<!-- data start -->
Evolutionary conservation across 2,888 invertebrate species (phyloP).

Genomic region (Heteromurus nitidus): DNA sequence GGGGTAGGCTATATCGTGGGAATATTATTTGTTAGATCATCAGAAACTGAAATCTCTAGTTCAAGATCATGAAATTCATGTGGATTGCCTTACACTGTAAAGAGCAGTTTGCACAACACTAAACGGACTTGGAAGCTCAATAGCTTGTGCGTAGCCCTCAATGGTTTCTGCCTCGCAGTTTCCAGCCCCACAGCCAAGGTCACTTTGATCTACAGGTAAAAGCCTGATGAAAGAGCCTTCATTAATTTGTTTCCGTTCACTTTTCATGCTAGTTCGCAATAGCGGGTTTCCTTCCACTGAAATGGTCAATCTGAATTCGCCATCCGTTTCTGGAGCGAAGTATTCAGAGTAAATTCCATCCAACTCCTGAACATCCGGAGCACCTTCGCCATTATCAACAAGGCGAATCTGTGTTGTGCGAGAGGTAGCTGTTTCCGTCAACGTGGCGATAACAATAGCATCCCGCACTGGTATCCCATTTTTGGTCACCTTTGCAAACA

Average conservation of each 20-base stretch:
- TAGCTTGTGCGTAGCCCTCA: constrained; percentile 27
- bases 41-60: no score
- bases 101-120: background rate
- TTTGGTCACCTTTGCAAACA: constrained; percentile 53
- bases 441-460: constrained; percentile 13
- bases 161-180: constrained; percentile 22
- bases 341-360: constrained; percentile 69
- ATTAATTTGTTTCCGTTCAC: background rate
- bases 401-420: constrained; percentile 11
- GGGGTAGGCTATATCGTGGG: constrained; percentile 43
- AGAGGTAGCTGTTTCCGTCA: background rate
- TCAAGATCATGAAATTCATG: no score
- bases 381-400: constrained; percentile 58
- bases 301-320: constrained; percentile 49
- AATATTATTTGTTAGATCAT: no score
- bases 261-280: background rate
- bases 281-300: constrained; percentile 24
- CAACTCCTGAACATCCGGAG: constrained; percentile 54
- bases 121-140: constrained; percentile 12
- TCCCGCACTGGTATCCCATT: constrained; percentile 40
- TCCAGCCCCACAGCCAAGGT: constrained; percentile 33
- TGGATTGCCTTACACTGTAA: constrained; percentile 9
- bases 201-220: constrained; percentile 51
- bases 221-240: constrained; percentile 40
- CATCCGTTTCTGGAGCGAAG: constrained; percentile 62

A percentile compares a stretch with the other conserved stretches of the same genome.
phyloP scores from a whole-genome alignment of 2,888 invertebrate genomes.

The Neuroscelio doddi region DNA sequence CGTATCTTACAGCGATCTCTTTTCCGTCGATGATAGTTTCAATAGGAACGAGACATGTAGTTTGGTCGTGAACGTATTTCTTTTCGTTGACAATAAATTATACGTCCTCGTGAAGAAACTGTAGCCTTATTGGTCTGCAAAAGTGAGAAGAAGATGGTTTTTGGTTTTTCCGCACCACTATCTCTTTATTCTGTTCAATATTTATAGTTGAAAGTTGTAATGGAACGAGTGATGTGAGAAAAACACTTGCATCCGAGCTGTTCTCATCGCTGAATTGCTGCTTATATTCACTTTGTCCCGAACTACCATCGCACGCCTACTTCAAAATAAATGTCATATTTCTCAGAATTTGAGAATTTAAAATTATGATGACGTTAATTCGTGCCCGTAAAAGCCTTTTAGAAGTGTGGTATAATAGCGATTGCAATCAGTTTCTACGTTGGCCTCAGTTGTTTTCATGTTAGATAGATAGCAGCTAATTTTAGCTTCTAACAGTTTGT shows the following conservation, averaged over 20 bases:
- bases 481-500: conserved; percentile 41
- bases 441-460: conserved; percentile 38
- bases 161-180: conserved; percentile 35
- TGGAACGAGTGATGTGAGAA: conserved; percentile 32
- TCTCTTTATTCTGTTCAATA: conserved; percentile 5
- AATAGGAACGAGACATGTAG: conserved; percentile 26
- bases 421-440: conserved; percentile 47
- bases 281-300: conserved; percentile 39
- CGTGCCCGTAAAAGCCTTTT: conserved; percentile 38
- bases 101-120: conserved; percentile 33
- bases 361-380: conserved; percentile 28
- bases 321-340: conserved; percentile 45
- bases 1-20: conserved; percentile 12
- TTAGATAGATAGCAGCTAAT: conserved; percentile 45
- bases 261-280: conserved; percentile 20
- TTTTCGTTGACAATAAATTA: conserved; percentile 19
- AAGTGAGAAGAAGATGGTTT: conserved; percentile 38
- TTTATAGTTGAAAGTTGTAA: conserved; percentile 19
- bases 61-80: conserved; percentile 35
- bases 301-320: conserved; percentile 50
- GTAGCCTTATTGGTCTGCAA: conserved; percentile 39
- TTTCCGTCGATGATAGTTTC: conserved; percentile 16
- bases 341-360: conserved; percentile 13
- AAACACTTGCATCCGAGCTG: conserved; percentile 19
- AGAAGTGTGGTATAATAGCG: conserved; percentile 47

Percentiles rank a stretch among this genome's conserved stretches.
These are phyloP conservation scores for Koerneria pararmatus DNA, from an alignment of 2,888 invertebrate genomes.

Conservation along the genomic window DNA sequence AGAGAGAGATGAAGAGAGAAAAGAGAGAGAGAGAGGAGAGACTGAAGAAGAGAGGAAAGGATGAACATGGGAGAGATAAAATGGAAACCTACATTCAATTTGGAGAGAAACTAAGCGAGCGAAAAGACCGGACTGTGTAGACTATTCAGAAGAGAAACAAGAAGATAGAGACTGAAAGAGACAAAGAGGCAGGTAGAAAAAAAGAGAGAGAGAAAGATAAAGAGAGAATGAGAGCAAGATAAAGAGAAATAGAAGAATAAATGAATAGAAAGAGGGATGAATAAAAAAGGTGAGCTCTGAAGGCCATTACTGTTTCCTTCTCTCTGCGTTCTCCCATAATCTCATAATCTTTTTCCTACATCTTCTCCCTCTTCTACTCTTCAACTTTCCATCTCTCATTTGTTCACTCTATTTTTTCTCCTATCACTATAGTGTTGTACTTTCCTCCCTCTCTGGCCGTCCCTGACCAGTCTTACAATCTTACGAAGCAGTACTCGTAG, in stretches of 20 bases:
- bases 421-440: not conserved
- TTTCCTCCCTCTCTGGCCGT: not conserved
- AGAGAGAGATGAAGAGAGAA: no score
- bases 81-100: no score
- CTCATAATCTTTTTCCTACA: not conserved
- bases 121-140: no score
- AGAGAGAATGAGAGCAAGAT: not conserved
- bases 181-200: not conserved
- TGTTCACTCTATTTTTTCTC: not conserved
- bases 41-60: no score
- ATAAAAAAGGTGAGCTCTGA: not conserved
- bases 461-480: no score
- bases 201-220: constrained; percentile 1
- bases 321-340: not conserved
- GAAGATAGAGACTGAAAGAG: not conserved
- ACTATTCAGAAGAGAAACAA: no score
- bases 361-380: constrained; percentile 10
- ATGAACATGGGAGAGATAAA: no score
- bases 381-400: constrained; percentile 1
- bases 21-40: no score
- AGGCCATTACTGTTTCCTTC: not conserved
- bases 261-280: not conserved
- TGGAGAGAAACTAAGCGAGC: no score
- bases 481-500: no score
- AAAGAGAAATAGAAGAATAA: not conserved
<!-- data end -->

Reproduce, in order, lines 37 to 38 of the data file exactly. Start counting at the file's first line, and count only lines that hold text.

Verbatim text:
- AATAGGAACGAGACATGTAG: conserved; percentile 26
- bases 421-440: conserved; percentile 47